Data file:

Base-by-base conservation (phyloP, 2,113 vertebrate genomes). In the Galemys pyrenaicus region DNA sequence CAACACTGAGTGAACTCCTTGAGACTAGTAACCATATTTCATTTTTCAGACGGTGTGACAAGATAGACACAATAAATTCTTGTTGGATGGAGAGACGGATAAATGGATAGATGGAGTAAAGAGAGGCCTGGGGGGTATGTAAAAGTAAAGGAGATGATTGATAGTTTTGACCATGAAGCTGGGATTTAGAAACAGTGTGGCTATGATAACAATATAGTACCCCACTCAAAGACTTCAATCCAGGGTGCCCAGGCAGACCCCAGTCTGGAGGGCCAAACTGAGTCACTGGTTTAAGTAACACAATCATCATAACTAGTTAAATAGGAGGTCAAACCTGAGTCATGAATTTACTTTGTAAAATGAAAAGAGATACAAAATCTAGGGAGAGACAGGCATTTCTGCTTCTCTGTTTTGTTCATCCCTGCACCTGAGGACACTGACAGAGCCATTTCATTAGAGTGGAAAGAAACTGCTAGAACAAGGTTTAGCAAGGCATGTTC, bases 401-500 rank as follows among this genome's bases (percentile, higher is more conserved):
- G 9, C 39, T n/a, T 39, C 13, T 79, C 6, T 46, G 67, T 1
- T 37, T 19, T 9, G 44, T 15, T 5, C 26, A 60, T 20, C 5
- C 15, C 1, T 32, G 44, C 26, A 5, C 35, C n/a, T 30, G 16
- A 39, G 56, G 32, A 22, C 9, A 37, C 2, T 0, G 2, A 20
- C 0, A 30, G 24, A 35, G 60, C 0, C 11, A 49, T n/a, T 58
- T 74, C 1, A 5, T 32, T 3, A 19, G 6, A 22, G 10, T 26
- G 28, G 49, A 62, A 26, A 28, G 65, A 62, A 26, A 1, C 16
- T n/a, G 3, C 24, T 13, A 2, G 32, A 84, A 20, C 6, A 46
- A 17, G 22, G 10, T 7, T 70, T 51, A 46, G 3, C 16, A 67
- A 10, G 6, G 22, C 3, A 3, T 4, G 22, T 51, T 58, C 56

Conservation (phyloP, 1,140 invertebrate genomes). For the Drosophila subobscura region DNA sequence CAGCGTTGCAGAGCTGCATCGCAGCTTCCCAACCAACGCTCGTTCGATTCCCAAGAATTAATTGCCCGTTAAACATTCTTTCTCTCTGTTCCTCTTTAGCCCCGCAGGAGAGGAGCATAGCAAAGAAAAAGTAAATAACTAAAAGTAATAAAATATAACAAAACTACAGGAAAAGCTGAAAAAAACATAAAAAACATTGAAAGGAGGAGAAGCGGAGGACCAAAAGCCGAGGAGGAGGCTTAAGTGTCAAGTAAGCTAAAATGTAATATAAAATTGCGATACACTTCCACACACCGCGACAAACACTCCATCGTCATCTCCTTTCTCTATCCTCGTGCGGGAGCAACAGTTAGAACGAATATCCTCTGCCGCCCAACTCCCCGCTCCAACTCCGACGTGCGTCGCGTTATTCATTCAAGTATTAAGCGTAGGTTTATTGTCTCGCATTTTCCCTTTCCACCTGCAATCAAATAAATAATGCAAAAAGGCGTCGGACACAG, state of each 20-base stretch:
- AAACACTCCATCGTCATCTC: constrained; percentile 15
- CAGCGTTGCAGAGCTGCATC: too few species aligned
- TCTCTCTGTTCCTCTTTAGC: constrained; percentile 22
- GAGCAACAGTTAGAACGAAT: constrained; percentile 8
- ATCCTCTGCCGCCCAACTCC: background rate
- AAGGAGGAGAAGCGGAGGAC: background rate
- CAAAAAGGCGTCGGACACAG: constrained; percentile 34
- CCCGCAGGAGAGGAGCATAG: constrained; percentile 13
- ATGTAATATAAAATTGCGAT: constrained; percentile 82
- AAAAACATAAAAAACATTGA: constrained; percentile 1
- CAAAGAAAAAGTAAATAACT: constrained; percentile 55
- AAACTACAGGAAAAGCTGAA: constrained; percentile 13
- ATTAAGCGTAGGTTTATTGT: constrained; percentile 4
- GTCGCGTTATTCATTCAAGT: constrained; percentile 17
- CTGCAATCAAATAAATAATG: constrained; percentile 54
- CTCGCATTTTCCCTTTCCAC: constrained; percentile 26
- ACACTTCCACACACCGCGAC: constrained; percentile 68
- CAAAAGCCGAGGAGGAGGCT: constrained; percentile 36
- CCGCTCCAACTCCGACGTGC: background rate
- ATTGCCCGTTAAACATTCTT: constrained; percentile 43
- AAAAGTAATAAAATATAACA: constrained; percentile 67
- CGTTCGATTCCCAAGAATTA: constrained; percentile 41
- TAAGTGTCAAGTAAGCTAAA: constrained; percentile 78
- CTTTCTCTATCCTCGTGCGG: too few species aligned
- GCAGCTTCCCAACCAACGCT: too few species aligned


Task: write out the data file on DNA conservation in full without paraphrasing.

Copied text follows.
Base-by-base conservation (phyloP, 2,113 vertebrate genomes). In the Galemys pyrenaicus region DNA sequence CAACACTGAGTGAACTCCTTGAGACTAGTAACCATATTTCATTTTTCAGACGGTGTGACAAGATAGACACAATAAATTCTTGTTGGATGGAGAGACGGATAAATGGATAGATGGAGTAAAGAGAGGCCTGGGGGGTATGTAAAAGTAAAGGAGATGATTGATAGTTTTGACCATGAAGCTGGGATTTAGAAACAGTGTGGCTATGATAACAATATAGTACCCCACTCAAAGACTTCAATCCAGGGTGCCCAGGCAGACCCCAGTCTGGAGGGCCAAACTGAGTCACTGGTTTAAGTAACACAATCATCATAACTAGTTAAATAGGAGGTCAAACCTGAGTCATGAATTTACTTTGTAAAATGAAAAGAGATACAAAATCTAGGGAGAGACAGGCATTTCTGCTTCTCTGTTTTGTTCATCCCTGCACCTGAGGACACTGACAGAGCCATTTCATTAGAGTGGAAAGAAACTGCTAGAACAAGGTTTAGCAAGGCATGTTC, bases 401-500 rank as follows among this genome's bases (percentile, higher is more conserved):
- G 9, C 39, T n/a, T 39, C 13, T 79, C 6, T 46, G 67, T 1
- T 37, T 19, T 9, G 44, T 15, T 5, C 26, A 60, T 20, C 5
- C 15, C 1, T 32, G 44, C 26, A 5, C 35, C n/a, T 30, G 16
- A 39, G 56, G 32, A 22, C 9, A 37, C 2, T 0, G 2, A 20
- C 0, A 30, G 24, A 35, G 60, C 0, C 11, A 49, T n/a, T 58
- T 74, C 1, A 5, T 32, T 3, A 19, G 6, A 22, G 10, T 26
- G 28, G 49, A 62, A 26, A 28, G 65, A 62, A 26, A 1, C 16
- T n/a, G 3, C 24, T 13, A 2, G 32, A 84, A 20, C 6, A 46
- A 17, G 22, G 10, T 7, T 70, T 51, A 46, G 3, C 16, A 67
- A 10, G 6, G 22, C 3, A 3, T 4, G 22, T 51, T 58, C 56

Conservation (phyloP, 1,140 invertebrate genomes). For the Drosophila subobscura region DNA sequence CAGCGTTGCAGAGCTGCATCGCAGCTTCCCAACCAACGCTCGTTCGATTCCCAAGAATTAATTGCCCGTTAAACATTCTTTCTCTCTGTTCCTCTTTAGCCCCGCAGGAGAGGAGCATAGCAAAGAAAAAGTAAATAACTAAAAGTAATAAAATATAACAAAACTACAGGAAAAGCTGAAAAAAACATAAAAAACATTGAAAGGAGGAGAAGCGGAGGACCAAAAGCCGAGGAGGAGGCTTAAGTGTCAAGTAAGCTAAAATGTAATATAAAATTGCGATACACTTCCACACACCGCGACAAACACTCCATCGTCATCTCCTTTCTCTATCCTCGTGCGGGAGCAACAGTTAGAACGAATATCCTCTGCCGCCCAACTCCCCGCTCCAACTCCGACGTGCGTCGCGTTATTCATTCAAGTATTAAGCGTAGGTTTATTGTCTCGCATTTTCCCTTTCCACCTGCAATCAAATAAATAATGCAAAAAGGCGTCGGACACAG, state of each 20-base stretch:
- AAACACTCCATCGTCATCTC: constrained; percentile 15
- CAGCGTTGCAGAGCTGCATC: too few species aligned
- TCTCTCTGTTCCTCTTTAGC: constrained; percentile 22
- GAGCAACAGTTAGAACGAAT: constrained; percentile 8
- ATCCTCTGCCGCCCAACTCC: background rate
- AAGGAGGAGAAGCGGAGGAC: background rate
- CAAAAAGGCGTCGGACACAG: constrained; percentile 34
- CCCGCAGGAGAGGAGCATAG: constrained; percentile 13
- ATGTAATATAAAATTGCGAT: constrained; percentile 82
- AAAAACATAAAAAACATTGA: constrained; percentile 1
- CAAAGAAAAAGTAAATAACT: constrained; percentile 55
- AAACTACAGGAAAAGCTGAA: constrained; percentile 13
- ATTAAGCGTAGGTTTATTGT: constrained; percentile 4
- GTCGCGTTATTCATTCAAGT: constrained; percentile 17
- CTGCAATCAAATAAATAATG: constrained; percentile 54
- CTCGCATTTTCCCTTTCCAC: constrained; percentile 26
- ACACTTCCACACACCGCGAC: constrained; percentile 68
- CAAAAGCCGAGGAGGAGGCT: constrained; percentile 36
- CCGCTCCAACTCCGACGTGC: background rate
- ATTGCCCGTTAAACATTCTT: constrained; percentile 43
- AAAAGTAATAAAATATAACA: constrained; percentile 67
- CGTTCGATTCCCAAGAATTA: constrained; percentile 41
- TAAGTGTCAAGTAAGCTAAA: constrained; percentile 78
- CTTTCTCTATCCTCGTGCGG: too few species aligned
- GCAGCTTCCCAACCAACGCT: too few species aligned